The Abolitionists, which begins tonight on PBS, manages to pull off several unlikely feats. For starters, it turns stories that will be familiar to many of the people who watch PBS documentary series—the lives of five major historical figures—into gripping narratives. The writer and producer and director, Rob Rapley, uses that riskiest of documentary techniques, the live re-enactment. And those sequences have to overcome another obstacle: the presence of familiar TV actors. Finally, the series has a surprising—and seemingly uncinematic—focus: the inevitable loneliness of the activist’s life.
In recounting the lives of John Brown, Frederick Douglass, Angelina Grimké, William Lloyd Garrison, and Harriet Beecher Stowe, the narration repeatedly notes how isolating it can be to speak truth to power. Grimké is compelled to leave her slave-holding family when she realizes that, unlike her, they are blind to the moral offense of slavery. Garrison, publisher of The Liberator, is said to have had “few friends or allies.” Brown is so sure that 22 men can spark a mass movement that he launches a suicidal rebellion. And Stowe writes Uncle Tom’s Cabin when the loss of her son Charlie to typhus makes her “understand the pain of mothers she would never know”—the slave mothers sold away from their own children. The story of Douglass, the only African-American figure profiled in the series, is slightly different—after seeing his extraordinary ability to connect with an audience, activists like Garrison encourage Douglass to tour the country testifying about his experiences as a slave, thus parting him from his family.
In addition to a smattering of expert talking heads—and is it just me, or are TV historians looking younger and hipper these days?—the series makes extensive use of re-enactments. In many programs, such segments can be a real drag; there’s something about the familiarity of television that challenges the kind of respectful distance we expect from historical productions. Although Steven Spielberg’s Lincoln featured many familiar actors, the ones I had the hardest time accepting as 19th-century figures were TV regulars like Bruce McGill (Rizzoli & Isles), Jared Harris (Mad Men), and David Costabile (everything, but notably Breaking Bad). The Abolitionists features one-time Law & Order regular Richard Brooks, who has traded in the high-top fade he sported as ADA Paul Robinette for Frederick Douglass’ famous natural, and occasional L&O villain Neal Huff, as newspaper publisher William Lloyd Garrison. This could easily have made the whole production seem like some never-made, abolition-themed L&O spin-off.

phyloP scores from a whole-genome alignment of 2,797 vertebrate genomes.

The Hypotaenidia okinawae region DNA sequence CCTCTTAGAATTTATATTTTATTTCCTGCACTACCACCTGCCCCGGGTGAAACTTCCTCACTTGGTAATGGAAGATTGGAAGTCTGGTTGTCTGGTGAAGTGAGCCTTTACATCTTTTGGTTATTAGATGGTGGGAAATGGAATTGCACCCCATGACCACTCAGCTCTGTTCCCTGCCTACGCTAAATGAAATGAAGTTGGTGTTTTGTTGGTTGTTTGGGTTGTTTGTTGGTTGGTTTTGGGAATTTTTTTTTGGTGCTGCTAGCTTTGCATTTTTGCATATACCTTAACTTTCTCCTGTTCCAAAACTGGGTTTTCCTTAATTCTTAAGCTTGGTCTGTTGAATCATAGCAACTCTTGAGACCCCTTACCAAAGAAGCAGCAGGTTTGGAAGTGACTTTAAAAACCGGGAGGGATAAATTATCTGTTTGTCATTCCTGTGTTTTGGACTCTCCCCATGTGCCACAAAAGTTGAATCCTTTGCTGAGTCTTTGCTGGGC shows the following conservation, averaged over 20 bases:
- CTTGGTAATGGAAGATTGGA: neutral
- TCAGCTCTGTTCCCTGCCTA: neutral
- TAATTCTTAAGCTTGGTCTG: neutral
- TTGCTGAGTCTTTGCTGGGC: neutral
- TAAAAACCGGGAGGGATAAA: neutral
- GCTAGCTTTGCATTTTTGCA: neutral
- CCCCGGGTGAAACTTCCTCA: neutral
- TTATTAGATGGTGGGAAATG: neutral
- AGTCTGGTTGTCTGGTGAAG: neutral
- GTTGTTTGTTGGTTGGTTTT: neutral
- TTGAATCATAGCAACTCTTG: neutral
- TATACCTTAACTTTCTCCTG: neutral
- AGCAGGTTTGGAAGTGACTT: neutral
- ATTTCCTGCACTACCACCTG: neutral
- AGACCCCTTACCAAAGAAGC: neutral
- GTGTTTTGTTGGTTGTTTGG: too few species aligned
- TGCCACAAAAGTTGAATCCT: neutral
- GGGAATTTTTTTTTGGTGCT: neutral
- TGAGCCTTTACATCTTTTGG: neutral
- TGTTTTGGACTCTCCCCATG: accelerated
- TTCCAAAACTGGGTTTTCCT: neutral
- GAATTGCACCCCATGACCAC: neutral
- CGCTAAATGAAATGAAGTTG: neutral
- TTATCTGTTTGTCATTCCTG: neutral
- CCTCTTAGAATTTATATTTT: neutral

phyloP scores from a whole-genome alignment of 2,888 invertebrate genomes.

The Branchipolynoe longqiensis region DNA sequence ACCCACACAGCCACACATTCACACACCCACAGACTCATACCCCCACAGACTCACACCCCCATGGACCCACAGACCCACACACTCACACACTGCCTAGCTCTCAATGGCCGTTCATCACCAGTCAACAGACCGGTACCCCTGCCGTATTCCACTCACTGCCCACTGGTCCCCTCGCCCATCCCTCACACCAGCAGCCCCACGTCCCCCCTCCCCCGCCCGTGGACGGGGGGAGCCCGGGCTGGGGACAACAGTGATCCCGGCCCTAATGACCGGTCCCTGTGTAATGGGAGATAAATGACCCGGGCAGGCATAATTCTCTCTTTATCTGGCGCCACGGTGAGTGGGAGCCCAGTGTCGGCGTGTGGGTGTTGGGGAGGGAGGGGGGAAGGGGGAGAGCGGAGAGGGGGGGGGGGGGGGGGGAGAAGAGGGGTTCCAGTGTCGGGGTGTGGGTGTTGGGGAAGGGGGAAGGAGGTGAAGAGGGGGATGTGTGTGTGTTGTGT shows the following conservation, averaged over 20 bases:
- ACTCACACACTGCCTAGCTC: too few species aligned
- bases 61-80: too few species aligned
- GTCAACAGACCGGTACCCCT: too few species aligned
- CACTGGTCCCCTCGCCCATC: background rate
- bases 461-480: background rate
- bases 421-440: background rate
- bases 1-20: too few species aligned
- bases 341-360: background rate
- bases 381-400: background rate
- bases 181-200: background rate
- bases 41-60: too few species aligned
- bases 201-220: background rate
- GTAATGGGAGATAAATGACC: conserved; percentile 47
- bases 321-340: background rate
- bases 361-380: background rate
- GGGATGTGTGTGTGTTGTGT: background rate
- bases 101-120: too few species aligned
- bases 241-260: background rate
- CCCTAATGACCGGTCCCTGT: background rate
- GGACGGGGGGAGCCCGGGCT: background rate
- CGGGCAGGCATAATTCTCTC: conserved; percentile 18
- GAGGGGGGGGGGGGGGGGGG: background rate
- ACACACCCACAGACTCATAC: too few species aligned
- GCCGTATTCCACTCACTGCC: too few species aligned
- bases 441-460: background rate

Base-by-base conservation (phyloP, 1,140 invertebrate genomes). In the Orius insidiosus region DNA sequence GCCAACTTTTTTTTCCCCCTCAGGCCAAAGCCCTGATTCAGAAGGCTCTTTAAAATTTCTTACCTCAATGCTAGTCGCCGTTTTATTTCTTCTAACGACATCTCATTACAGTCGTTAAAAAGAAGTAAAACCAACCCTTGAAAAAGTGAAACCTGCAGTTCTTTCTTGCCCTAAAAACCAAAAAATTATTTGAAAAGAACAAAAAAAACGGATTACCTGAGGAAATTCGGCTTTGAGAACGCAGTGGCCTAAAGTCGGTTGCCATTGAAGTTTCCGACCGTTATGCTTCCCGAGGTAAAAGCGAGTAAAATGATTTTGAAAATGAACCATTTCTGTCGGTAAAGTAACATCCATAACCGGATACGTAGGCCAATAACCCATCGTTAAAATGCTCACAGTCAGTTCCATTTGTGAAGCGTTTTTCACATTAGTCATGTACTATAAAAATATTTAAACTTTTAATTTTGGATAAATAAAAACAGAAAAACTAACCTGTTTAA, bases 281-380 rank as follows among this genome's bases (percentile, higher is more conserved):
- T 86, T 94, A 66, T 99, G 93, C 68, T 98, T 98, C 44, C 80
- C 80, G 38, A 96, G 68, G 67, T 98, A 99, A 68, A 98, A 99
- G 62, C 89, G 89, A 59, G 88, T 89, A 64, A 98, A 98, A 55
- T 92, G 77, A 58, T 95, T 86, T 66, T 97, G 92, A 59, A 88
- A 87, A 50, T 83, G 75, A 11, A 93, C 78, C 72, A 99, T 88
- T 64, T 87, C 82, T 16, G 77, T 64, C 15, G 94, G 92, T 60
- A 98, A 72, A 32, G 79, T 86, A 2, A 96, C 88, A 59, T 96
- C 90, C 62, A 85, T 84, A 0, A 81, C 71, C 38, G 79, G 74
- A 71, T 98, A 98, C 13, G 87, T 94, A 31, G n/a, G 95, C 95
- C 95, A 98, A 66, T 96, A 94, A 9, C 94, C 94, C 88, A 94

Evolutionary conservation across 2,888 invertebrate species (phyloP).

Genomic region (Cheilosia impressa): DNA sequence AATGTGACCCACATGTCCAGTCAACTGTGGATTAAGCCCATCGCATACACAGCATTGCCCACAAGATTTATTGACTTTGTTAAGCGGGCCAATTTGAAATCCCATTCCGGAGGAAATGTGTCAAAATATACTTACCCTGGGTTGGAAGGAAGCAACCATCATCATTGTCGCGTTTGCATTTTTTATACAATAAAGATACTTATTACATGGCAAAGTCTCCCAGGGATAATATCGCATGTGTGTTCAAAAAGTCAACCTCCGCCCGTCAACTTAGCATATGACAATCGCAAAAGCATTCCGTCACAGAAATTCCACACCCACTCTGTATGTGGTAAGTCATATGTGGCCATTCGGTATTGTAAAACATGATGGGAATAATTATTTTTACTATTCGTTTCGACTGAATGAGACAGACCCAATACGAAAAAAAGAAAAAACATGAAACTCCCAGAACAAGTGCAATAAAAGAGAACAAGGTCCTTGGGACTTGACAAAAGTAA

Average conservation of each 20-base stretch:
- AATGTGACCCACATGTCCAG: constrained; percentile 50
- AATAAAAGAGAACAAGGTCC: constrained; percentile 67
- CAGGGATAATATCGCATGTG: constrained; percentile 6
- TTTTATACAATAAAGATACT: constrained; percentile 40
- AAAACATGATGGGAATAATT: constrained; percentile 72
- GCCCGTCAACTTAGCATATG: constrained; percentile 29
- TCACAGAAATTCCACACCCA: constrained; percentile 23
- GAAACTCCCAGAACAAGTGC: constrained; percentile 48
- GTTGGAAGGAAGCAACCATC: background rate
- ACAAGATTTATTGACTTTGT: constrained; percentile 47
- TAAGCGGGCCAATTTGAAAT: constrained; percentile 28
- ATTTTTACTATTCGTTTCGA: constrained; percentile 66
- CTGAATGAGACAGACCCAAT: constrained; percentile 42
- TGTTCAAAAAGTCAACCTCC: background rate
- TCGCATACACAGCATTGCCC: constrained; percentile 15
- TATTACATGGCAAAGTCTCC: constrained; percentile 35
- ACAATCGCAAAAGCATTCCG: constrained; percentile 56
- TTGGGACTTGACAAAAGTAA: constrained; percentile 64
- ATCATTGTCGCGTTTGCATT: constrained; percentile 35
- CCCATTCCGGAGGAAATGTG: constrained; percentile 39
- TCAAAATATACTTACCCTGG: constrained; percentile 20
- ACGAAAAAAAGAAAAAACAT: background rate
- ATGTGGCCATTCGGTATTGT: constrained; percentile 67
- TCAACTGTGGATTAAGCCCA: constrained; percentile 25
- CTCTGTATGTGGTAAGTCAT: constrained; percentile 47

And yet it all works. Rapley, it turns out, was onto something when he decided to cast a group of actors rather than relying exclusively on historians to tell his story. The message of the series seems to be that changing the world is a difficult, solitary task, and that conviction alone won’t win people over—but that if you find the right images, your cause may eventually prevail. One hundred and fifty years ago, a melodramatic tale about the inhumanity of slavery was the narrative of choice. Today, it takes some familiar actors and a few well-staged scenes of sadistic slave-owners and dehumanized African-Americans to grab people’s attention.